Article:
Jonathan ROBIN

Rookie - 273 Points (22 September / London)

The Good Old Days - Poem by Jonathan ROBIN

How really were the ways
painted in poets' plays,
haze sunsets and blaze suns
set out in Cadmus' songs?
Plucked lyre, pluck's ancient lays,
hoar sages' interplays?
They covered countless wrongs,
misery of hapless throngs.
Past poverty dismays,
wealth tied to serf's tight thongs.

One dwells upon in rhymes
about our former times,
to which some turn with awe -
misplaced nostalgia! -
to comment on harsh crimes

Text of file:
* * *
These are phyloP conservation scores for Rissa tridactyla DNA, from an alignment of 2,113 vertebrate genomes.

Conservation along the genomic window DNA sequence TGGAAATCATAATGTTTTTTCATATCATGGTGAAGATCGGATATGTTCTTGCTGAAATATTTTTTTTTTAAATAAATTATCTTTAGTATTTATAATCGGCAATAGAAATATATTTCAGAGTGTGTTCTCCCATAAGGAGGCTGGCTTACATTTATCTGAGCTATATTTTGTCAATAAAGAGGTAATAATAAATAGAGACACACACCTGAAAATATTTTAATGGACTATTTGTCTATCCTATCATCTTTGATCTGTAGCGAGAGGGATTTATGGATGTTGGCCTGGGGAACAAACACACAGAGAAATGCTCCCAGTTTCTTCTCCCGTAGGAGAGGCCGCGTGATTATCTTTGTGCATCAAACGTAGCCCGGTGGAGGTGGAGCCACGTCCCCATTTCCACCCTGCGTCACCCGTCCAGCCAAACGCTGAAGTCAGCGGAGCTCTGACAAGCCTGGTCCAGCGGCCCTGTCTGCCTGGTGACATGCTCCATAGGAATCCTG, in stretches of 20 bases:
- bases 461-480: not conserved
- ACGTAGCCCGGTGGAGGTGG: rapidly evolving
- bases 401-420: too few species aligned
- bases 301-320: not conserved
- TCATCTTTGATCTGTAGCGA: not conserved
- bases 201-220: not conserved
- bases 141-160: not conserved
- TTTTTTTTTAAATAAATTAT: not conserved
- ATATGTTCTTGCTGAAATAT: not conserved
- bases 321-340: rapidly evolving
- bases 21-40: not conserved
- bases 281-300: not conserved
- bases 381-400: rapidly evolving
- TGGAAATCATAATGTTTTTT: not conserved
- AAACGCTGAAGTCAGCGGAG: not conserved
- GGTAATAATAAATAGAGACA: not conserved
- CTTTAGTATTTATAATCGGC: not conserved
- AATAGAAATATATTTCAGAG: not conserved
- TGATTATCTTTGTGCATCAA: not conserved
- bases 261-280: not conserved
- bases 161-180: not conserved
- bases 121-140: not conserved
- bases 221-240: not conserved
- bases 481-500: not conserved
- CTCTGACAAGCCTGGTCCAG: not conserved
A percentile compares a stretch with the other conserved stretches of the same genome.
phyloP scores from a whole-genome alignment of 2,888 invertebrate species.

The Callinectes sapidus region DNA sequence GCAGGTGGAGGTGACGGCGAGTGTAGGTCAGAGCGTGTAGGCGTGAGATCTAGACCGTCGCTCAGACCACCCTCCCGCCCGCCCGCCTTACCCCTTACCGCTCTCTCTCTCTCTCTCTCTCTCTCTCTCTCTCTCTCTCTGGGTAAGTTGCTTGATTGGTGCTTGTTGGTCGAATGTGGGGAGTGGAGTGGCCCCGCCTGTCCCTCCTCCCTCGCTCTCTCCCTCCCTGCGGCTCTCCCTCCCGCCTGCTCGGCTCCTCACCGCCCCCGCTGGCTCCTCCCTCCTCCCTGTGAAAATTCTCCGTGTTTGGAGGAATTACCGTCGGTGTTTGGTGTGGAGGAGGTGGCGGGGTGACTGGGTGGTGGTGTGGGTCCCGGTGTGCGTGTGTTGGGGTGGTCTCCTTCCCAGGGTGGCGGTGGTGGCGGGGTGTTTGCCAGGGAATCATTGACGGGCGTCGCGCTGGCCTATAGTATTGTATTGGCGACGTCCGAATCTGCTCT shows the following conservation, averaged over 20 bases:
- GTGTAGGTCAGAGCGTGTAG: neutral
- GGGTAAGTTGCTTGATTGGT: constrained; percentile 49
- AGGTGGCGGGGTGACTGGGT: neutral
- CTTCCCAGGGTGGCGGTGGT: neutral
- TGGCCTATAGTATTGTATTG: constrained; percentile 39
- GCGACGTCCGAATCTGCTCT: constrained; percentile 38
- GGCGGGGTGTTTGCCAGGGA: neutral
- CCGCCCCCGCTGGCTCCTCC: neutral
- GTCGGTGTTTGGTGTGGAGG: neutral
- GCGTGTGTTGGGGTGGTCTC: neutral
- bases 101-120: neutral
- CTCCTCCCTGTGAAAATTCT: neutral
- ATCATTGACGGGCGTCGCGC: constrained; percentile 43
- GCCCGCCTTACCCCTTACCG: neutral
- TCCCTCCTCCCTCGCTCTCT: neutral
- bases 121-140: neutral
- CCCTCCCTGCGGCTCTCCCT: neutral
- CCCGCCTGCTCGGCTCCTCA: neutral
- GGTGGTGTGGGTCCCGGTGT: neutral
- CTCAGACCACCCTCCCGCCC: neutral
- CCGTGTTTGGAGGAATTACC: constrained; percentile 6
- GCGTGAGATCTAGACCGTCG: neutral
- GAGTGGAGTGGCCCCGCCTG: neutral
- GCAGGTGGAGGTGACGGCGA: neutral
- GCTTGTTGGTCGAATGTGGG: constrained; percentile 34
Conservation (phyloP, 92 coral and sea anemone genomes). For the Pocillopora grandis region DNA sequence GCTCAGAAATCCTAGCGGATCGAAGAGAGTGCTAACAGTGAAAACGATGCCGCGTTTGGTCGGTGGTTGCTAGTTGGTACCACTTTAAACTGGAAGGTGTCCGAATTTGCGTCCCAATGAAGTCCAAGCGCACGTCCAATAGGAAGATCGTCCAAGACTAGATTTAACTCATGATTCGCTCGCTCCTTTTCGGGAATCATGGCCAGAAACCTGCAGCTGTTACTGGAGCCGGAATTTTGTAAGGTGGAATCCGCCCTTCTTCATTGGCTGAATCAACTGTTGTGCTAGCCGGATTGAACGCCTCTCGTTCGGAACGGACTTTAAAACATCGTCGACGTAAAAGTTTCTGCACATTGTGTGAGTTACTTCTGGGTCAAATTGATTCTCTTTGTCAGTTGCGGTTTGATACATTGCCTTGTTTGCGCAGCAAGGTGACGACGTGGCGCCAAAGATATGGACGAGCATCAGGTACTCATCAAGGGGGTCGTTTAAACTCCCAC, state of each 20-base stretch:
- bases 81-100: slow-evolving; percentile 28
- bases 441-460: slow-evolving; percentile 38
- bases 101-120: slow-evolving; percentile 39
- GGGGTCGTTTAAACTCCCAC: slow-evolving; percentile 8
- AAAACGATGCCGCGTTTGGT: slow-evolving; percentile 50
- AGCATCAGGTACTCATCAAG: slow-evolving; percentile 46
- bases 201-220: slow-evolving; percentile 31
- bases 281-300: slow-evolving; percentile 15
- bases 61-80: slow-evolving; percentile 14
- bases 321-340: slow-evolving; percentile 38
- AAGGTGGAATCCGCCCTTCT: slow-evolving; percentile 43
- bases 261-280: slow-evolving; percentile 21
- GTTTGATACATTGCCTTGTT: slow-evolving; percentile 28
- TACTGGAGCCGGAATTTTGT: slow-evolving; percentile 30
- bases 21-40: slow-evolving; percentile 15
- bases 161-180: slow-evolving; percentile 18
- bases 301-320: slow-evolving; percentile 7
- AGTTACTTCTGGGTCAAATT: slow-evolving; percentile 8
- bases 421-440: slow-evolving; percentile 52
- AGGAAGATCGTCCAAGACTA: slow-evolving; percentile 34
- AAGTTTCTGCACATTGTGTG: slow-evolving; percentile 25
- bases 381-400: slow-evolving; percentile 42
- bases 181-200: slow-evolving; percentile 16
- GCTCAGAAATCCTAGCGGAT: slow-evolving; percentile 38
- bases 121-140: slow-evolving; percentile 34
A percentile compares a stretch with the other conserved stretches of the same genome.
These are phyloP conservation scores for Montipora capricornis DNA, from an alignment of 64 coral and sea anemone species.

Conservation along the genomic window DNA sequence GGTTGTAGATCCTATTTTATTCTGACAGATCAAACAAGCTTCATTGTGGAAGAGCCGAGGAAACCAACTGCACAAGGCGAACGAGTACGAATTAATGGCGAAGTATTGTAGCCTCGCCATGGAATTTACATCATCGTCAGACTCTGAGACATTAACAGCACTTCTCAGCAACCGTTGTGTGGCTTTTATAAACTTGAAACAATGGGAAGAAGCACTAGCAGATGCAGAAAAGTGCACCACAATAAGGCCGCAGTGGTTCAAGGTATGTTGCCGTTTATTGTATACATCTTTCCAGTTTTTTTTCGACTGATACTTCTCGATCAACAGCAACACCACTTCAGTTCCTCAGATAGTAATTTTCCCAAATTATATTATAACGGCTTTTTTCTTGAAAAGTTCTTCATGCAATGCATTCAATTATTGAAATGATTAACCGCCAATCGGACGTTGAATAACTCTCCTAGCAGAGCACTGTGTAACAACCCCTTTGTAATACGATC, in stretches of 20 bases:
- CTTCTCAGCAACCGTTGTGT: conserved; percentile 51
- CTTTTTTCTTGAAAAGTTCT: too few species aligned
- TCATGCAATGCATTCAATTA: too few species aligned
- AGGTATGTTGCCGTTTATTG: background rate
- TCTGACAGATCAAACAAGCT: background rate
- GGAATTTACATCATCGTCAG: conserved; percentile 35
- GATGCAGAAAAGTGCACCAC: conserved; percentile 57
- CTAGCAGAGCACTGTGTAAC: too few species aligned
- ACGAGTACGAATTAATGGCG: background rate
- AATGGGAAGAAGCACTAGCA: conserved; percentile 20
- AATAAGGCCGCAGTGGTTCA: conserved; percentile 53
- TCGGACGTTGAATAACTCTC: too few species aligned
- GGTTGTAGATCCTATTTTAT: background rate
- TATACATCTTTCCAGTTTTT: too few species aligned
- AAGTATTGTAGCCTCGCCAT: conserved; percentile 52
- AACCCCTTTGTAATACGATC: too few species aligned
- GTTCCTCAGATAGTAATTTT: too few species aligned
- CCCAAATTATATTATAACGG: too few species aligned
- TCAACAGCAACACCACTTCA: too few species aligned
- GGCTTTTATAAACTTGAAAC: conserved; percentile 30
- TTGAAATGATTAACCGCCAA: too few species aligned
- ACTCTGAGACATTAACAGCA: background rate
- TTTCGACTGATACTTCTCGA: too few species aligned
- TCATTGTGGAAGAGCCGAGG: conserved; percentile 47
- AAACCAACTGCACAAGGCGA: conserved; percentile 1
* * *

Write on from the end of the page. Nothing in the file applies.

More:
on sweeps by Mr. Grimes.
We haven't travelled far
from carthorse to the car
for children still shaft mines -
few coal for railway lines.

The 'Good Old Days' it seems,
remembered from our dreams,
show slight reflection bright
when held up to the light.
So though now trouble teems
distorting climate streams,
as we are warmed at night,
asleep and tucked up tight,
dreams remain but dreams,
Reality's in sight.

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Topic(s) of this poem: societal, time


Poet's Notes about The Poem

14 December 1974 revised 17 August 2016

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Poem Submitted: Thursday, December 7, 2006

Poem Edited: Wednesday, August 17, 2016


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